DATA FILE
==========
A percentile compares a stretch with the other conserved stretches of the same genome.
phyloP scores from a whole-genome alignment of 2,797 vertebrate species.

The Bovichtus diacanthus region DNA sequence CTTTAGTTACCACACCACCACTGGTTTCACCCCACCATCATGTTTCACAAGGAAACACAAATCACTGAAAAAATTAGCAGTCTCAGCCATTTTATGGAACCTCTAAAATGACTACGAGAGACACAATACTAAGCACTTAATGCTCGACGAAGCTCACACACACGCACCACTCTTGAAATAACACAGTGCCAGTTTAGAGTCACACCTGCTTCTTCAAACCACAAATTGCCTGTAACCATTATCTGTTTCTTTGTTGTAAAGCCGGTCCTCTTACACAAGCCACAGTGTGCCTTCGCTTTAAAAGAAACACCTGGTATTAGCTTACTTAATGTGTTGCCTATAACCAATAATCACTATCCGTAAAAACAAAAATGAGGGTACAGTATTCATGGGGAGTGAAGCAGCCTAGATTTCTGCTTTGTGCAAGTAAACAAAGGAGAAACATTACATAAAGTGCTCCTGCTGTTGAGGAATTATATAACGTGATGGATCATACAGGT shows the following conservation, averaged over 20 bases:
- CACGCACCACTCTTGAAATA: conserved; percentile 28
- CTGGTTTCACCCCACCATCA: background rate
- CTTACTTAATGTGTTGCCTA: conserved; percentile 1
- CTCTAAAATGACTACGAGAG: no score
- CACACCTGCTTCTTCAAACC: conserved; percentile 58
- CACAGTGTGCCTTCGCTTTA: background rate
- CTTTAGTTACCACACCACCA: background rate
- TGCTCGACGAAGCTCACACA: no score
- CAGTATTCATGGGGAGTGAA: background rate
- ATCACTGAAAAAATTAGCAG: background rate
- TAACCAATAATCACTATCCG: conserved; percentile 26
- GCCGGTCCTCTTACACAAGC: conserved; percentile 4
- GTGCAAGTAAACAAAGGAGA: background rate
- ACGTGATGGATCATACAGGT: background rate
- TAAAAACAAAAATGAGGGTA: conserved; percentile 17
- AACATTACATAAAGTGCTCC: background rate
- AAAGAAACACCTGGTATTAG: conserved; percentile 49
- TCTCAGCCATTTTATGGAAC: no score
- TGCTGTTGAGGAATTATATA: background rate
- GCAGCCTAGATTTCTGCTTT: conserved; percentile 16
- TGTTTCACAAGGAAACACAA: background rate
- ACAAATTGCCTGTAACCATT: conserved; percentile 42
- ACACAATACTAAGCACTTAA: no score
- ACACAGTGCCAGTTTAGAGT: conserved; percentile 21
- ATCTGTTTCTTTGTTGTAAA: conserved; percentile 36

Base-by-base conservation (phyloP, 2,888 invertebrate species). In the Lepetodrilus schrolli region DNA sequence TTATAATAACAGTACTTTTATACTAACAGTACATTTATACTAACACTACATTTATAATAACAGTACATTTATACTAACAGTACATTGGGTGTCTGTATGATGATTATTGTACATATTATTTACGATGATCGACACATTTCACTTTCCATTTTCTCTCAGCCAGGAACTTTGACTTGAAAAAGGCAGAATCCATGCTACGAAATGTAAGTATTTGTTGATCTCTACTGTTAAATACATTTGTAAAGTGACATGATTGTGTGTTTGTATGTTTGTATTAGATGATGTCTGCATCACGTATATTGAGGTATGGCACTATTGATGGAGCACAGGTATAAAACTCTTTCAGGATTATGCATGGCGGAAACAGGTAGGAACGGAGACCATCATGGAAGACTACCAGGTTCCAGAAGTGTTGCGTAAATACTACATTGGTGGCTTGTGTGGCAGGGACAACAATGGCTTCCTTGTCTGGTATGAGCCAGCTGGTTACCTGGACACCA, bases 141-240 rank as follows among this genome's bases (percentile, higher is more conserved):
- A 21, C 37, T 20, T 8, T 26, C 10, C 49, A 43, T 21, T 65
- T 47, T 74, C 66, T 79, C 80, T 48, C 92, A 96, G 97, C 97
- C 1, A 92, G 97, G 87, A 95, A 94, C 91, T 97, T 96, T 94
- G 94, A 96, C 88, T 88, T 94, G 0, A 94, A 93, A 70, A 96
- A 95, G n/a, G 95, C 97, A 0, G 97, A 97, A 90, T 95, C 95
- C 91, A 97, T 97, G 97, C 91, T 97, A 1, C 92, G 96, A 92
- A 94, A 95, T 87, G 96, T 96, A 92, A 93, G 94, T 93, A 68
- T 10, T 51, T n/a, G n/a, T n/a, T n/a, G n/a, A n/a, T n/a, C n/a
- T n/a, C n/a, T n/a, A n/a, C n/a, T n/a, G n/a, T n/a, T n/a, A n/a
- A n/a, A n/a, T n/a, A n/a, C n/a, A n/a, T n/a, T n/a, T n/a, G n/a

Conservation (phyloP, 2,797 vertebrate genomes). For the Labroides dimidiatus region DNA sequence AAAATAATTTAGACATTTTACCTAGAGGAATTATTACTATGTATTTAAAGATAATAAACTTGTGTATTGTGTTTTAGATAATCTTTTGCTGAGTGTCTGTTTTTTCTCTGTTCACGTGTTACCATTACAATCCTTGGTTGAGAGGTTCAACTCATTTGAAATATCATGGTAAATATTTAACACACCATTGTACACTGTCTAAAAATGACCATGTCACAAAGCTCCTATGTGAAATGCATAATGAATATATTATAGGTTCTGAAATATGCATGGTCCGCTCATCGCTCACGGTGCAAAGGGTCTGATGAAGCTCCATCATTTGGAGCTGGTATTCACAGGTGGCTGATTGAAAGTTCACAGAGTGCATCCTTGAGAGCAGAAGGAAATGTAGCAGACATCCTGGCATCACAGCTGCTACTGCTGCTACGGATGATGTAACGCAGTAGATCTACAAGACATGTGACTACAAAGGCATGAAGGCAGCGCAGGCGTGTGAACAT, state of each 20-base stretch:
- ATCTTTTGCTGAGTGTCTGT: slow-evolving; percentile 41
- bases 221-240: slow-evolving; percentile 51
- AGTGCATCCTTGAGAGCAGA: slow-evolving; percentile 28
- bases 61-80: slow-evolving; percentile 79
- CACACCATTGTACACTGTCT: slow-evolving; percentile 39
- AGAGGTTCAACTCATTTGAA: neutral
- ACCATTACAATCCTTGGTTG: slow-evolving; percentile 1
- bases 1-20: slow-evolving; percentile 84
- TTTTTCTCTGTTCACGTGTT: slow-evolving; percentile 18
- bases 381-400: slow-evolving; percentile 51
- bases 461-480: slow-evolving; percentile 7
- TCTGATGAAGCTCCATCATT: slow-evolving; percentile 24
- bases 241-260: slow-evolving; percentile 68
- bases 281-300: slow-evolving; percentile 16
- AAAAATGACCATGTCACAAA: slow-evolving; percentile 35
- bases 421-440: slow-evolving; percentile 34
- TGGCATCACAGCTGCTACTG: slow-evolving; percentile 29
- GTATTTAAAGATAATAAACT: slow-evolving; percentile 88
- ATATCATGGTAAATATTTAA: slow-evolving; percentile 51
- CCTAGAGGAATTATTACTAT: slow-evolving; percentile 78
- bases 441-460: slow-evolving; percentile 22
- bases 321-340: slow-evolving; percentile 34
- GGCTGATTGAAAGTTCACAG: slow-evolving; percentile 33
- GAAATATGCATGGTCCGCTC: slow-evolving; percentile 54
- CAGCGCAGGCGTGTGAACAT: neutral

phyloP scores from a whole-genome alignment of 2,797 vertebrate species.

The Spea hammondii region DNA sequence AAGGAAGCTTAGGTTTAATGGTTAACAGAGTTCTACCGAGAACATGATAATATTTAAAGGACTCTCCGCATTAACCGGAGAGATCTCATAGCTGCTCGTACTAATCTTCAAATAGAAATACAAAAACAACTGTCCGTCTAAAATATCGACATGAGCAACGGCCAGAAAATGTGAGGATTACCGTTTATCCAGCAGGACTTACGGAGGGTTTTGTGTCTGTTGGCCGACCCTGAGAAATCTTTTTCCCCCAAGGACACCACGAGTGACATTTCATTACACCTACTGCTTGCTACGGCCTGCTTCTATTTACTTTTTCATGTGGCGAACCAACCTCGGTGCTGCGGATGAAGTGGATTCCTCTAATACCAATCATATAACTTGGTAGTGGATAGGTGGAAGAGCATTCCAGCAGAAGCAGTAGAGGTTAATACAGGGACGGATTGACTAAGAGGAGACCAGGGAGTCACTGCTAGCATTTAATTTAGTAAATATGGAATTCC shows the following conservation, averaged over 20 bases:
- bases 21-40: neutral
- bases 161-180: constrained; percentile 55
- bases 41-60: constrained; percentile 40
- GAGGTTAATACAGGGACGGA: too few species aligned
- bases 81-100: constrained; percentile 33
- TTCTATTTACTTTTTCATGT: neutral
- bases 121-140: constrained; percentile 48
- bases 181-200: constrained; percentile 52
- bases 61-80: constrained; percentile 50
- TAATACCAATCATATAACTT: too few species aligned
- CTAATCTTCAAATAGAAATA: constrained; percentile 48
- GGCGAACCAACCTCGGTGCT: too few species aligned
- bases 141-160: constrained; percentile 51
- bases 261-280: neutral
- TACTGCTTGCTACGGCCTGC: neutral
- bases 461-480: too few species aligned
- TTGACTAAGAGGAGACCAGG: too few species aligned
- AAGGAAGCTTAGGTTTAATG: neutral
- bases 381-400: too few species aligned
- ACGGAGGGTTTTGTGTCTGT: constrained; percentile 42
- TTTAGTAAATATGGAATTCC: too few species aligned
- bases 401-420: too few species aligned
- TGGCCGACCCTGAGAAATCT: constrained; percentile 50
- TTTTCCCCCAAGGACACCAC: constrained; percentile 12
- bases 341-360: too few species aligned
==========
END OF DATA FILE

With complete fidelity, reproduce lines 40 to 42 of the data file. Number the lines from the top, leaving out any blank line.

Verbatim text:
Conservation (phyloP, 2,797 vertebrate genomes). For the Labroides dimidiatus region DNA sequence AAAATAATTTAGACATTTTACCTAGAGGAATTATTACTATGTATTTAAAGATAATAAACTTGTGTATTGTGTTTTAGATAATCTTTTGCTGAGTGTCTGTTTTTTCTCTGTTCACGTGTTACCATTACAATCCTTGGTTGAGAGGTTCAACTCATTTGAAATATCATGGTAAATATTTAACACACCATTGTACACTGTCTAAAAATGACCATGTCACAAAGCTCCTATGTGAAATGCATAATGAATATATTATAGGTTCTGAAATATGCATGGTCCGCTCATCGCTCACGGTGCAAAGGGTCTGATGAAGCTCCATCATTTGGAGCTGGTATTCACAGGTGGCTGATTGAAAGTTCACAGAGTGCATCCTTGAGAGCAGAAGGAAATGTAGCAGACATCCTGGCATCACAGCTGCTACTGCTGCTACGGATGATGTAACGCAGTAGATCTACAAGACATGTGACTACAAAGGCATGAAGGCAGCGCAGGCGTGTGAACAT, state of each 20-base stretch:
- ATCTTTTGCTGAGTGTCTGT: slow-evolving; percentile 41
- bases 221-240: slow-evolving; percentile 51